29. Orthotic Treatment - Ulceration • Footwear – Bespoke • Insoles • PRAFO • CROW Walker • Total Contact Cast • Pneumatic Walker • Rest

  30. TCI Insole

  31. Total Contact Insole

  32. Toe-Off Pressure

  33. Rocker Soles

  34. Rocker Sole Action

  35. PRAFO

  36. CROW Walker

  37. Total Contact Cast

  38. Diabetic Aircast Pneumatic Walker

  39. Neuropathic Ulcers • Sensory Loss • Trauma • Callous • Ulceration

  40. Lesion Pathway

  41. Areas of Risk

  42. Ulcer Sites

  43. Ulcer Formation

  44. Sesamoid Pressure

  45. Heel Lesion

  46. Mid Metatarsal Head Lesion

  47. Hallux Lesion

  48. Charcot Foot • Neuro-arthropathy that affects the joints in the foot • Rapidly progressive degenerative arthritis that results from neuropathy • Pain perception and the ability to sense the position of the joints in the foot are severely impaired or lost • Muscles lose their ability to support the joint(s) properly. • Loss of these motor and sensory nerve functions allow minor traumas such as sprains and stress fractures to go undetected and untreated • Leads to ligament laxity, joint dislocation, bone erosion, cartilage damage, and deformity of the foot • Joint effusions, large osteophytes, fractures, bone fragments, and joint misalignment and/or dislocation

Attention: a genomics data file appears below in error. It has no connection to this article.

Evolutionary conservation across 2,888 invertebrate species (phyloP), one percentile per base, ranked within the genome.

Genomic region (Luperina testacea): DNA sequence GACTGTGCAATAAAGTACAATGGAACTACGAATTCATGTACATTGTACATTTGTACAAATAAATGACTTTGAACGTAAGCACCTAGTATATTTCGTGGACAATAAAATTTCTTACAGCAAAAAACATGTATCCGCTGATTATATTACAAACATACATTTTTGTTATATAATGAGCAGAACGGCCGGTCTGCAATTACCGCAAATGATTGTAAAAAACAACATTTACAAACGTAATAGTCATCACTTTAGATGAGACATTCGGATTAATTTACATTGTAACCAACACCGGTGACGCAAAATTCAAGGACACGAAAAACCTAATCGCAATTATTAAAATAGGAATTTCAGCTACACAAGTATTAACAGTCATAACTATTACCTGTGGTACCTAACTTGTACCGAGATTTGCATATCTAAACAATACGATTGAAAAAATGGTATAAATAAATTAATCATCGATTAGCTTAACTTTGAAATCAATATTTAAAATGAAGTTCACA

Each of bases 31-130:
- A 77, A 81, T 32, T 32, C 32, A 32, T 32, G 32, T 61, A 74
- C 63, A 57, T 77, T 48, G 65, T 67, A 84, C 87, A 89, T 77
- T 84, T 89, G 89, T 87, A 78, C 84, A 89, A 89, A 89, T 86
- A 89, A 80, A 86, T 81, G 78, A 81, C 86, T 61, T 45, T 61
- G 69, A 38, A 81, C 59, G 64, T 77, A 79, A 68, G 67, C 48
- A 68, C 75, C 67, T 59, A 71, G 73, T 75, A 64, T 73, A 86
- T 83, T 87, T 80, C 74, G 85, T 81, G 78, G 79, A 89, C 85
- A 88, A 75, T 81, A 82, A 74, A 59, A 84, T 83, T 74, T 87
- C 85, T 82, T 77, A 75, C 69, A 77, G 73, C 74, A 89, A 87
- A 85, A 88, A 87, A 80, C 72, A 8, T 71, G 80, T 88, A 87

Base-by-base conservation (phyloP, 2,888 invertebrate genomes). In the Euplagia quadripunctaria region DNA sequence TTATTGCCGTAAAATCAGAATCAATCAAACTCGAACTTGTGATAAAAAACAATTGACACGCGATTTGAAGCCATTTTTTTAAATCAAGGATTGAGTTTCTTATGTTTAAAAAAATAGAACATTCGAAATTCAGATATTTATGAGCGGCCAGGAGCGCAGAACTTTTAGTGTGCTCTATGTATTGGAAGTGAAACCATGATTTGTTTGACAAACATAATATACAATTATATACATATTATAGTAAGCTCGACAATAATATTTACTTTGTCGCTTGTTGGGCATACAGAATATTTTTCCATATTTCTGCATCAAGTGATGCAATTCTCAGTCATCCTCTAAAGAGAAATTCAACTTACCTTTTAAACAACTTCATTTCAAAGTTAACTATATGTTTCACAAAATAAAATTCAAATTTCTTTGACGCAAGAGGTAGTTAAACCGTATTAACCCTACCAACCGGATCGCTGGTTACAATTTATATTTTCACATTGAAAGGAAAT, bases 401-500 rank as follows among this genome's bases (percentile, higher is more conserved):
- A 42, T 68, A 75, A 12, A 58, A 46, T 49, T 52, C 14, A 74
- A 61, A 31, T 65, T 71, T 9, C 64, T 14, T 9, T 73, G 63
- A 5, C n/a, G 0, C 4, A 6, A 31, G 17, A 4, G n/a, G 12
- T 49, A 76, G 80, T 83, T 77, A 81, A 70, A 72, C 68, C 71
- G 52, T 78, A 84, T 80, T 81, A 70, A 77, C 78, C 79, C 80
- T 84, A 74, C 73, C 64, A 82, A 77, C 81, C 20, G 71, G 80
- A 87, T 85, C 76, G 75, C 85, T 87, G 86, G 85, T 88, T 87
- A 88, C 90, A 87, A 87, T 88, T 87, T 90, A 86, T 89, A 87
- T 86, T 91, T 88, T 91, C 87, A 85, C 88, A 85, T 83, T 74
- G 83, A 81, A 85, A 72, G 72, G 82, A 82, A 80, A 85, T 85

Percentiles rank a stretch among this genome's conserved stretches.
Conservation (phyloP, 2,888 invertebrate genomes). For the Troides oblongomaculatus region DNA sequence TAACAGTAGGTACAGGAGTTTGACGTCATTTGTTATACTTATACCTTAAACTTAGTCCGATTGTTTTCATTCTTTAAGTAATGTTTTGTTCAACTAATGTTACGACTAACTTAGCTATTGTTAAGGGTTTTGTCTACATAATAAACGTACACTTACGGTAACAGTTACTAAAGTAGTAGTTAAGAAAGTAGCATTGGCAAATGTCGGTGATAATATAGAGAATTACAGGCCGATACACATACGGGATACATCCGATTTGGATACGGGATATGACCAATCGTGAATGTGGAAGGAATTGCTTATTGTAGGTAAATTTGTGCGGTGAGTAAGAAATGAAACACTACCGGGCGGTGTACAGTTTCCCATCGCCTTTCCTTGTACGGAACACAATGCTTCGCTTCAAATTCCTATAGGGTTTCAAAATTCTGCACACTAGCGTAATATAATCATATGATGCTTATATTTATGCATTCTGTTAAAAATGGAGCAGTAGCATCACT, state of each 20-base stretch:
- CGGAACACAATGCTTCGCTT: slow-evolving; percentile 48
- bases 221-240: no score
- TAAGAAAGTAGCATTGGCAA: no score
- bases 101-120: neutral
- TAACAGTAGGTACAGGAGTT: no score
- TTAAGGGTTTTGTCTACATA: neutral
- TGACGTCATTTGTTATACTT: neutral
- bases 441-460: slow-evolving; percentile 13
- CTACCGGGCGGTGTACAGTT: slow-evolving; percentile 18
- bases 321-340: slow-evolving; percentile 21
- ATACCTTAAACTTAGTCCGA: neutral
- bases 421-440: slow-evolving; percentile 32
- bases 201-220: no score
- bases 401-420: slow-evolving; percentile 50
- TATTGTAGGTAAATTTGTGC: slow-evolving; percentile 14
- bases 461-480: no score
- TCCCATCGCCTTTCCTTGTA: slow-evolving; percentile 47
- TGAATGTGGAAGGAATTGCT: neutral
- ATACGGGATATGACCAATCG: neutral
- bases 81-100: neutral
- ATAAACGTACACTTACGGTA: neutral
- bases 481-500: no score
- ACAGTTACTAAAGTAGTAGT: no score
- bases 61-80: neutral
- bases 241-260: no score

49. Charcot Foot – Six Key Points • The acute Charcot foot can mimic cellulitis or, less commonly, deep venous thrombosis • The existence of little or no pain can often mislead the patient and the physician • Findings on plain x-rays can be normal in the acute phase of the Charcot foot • Strict immobilization and protection of the foot is the recommended approach to managing the acute Charcot process • A careful program of patient education, protective footwear and routine foot care is required to prevent complications such as foot ulceration • Reconstructive surgery is reserved for patients who have recurrent ulceration despite compliance with the previously mentioned regimen